An intellectually disabled man has been jailed for molesting his niece while he babysat her.
But the man will be granted early parole because Canberra jail's sex offender program could not cater for his special needs.
The man pleaded guilty in the ACT Supreme Court in August to committing seven acts of indecency and one count of attempted sexual intercourse with a child under 10.
He appeared for sentence before Justice John Burns on Wednesday.
The court heard the man had minded the young girl about 30 to 40 times between January 2011 and August 2013.
He molested her on a number of occasions while she had been in his care.
He made full admissions to police after the victim disclosed the abuse to her mother in August last year.
He was arrested and has been in custody since.
The court heard he had been a well-behaved prisoner while in custody, but had displayed a number of mental health issues during that time.
A pre-sentence report said the man had shown remorse, but his disability meant he had little insight into the crimes and the effects they had on the victim.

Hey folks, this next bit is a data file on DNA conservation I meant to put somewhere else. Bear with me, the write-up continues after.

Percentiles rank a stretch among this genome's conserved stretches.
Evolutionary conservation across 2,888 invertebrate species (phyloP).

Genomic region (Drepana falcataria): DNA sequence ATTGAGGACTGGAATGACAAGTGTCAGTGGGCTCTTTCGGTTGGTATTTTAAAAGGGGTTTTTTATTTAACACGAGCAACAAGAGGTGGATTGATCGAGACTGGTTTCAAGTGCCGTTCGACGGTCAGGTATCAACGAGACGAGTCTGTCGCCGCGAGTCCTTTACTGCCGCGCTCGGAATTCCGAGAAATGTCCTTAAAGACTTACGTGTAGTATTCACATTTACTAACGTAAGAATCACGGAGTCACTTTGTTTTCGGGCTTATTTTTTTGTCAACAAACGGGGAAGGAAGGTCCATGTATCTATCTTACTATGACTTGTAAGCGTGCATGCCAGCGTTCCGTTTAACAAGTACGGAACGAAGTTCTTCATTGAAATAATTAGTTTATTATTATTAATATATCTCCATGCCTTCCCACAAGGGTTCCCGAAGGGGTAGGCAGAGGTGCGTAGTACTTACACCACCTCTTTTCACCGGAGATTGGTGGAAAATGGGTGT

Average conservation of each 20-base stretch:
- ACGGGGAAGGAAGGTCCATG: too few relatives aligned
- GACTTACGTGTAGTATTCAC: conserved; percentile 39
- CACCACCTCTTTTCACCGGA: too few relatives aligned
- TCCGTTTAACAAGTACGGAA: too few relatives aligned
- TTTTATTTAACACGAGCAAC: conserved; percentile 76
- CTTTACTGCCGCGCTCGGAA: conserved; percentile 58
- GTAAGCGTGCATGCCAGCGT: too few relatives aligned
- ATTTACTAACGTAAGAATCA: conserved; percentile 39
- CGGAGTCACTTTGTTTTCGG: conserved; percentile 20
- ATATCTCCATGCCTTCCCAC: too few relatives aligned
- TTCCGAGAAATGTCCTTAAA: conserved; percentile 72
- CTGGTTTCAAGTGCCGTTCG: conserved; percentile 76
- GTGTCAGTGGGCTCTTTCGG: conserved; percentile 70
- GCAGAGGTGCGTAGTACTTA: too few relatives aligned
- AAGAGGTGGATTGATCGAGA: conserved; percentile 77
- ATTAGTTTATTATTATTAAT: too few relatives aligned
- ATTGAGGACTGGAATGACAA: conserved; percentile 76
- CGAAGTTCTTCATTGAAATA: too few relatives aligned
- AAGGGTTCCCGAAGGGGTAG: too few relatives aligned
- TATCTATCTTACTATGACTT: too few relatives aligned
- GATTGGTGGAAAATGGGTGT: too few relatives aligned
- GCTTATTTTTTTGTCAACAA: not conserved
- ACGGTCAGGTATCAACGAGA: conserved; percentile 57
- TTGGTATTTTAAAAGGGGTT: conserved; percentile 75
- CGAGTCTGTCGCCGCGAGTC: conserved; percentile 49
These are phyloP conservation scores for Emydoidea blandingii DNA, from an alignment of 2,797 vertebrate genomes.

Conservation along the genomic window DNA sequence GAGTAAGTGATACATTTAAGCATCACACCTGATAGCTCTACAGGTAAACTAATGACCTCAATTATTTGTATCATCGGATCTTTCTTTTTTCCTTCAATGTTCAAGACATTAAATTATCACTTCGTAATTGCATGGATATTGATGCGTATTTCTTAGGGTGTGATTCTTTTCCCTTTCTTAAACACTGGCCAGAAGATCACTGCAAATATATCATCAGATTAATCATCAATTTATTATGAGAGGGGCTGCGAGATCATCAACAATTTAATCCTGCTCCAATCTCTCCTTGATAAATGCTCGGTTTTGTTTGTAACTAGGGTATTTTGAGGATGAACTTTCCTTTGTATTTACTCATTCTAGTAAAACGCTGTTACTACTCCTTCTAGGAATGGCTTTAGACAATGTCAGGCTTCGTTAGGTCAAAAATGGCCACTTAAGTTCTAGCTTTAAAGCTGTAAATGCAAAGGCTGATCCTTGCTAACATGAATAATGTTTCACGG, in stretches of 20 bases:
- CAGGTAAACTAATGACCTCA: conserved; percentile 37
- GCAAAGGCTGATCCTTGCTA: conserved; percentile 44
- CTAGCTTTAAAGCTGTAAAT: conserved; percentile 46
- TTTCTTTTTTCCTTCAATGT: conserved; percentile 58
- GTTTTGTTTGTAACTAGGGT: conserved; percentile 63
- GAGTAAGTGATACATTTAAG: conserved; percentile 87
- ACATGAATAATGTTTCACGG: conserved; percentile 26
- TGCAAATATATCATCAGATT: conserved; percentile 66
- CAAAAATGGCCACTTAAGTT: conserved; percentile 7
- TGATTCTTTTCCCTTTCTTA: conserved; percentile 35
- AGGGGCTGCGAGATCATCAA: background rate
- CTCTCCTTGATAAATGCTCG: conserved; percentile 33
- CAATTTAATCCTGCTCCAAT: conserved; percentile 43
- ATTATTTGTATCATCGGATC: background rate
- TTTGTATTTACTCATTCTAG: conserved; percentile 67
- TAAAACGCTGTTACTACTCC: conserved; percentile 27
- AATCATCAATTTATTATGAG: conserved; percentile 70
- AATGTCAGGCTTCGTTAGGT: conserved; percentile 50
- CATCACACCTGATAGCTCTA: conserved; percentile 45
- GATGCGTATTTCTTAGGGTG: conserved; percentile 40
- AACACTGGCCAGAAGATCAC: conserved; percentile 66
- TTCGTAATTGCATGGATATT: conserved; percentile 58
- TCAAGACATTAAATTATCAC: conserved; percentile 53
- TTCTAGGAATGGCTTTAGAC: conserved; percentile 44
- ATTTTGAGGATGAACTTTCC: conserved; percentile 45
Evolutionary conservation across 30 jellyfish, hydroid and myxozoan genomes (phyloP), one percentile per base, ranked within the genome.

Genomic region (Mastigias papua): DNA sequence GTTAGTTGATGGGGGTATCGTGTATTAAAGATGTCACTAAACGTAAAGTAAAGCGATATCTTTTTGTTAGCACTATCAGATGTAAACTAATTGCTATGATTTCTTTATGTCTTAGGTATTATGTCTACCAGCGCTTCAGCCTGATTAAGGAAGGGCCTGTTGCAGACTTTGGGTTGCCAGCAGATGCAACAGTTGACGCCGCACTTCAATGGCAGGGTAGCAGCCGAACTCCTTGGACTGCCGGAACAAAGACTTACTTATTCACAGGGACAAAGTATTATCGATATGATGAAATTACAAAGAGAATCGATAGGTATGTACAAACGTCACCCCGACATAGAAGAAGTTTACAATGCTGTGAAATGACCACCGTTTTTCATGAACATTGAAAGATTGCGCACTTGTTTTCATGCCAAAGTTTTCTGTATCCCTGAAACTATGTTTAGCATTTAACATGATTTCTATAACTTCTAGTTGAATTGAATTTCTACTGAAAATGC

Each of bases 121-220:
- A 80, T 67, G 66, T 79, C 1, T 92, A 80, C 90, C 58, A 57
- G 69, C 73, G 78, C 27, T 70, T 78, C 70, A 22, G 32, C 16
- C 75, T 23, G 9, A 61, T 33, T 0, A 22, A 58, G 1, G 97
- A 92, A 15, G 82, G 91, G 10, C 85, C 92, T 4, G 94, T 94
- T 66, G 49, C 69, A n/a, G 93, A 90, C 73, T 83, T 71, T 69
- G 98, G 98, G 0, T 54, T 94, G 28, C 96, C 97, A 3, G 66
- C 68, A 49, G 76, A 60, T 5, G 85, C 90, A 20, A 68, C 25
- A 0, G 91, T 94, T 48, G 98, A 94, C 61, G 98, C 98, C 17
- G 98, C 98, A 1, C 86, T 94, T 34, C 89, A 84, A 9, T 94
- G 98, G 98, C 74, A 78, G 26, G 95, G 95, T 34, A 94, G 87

The man had also been diagnosed as suffering a paedophilic disorder.
The court heard his intellectual ability had impaired his impulse control, but did not prevent him from making rational decisions.
The report author said he posed a risk of reoffending if these issues were not addressed.
But neither the sex offenders' program or the jail could provide appropriate treatment due to his mild intellectual disability.
The court heard one-on-one counselling would be required as the man would be vulnerable in a group setting.
The court heard his disability also meant his time in custody would be harder as he would be isolated and more vulnerable to harassment.
Justice Burns said the man's disability reduced his culpability, but was not an excuse.
"[This was a] serious breach of trust on your part," he said.
The judge said he would require appropriate treatment upon his release.
Justice Burns jailed the man for three years and nine months, with a non-parole period of 18 months.
He will be eligible for parole in February next year.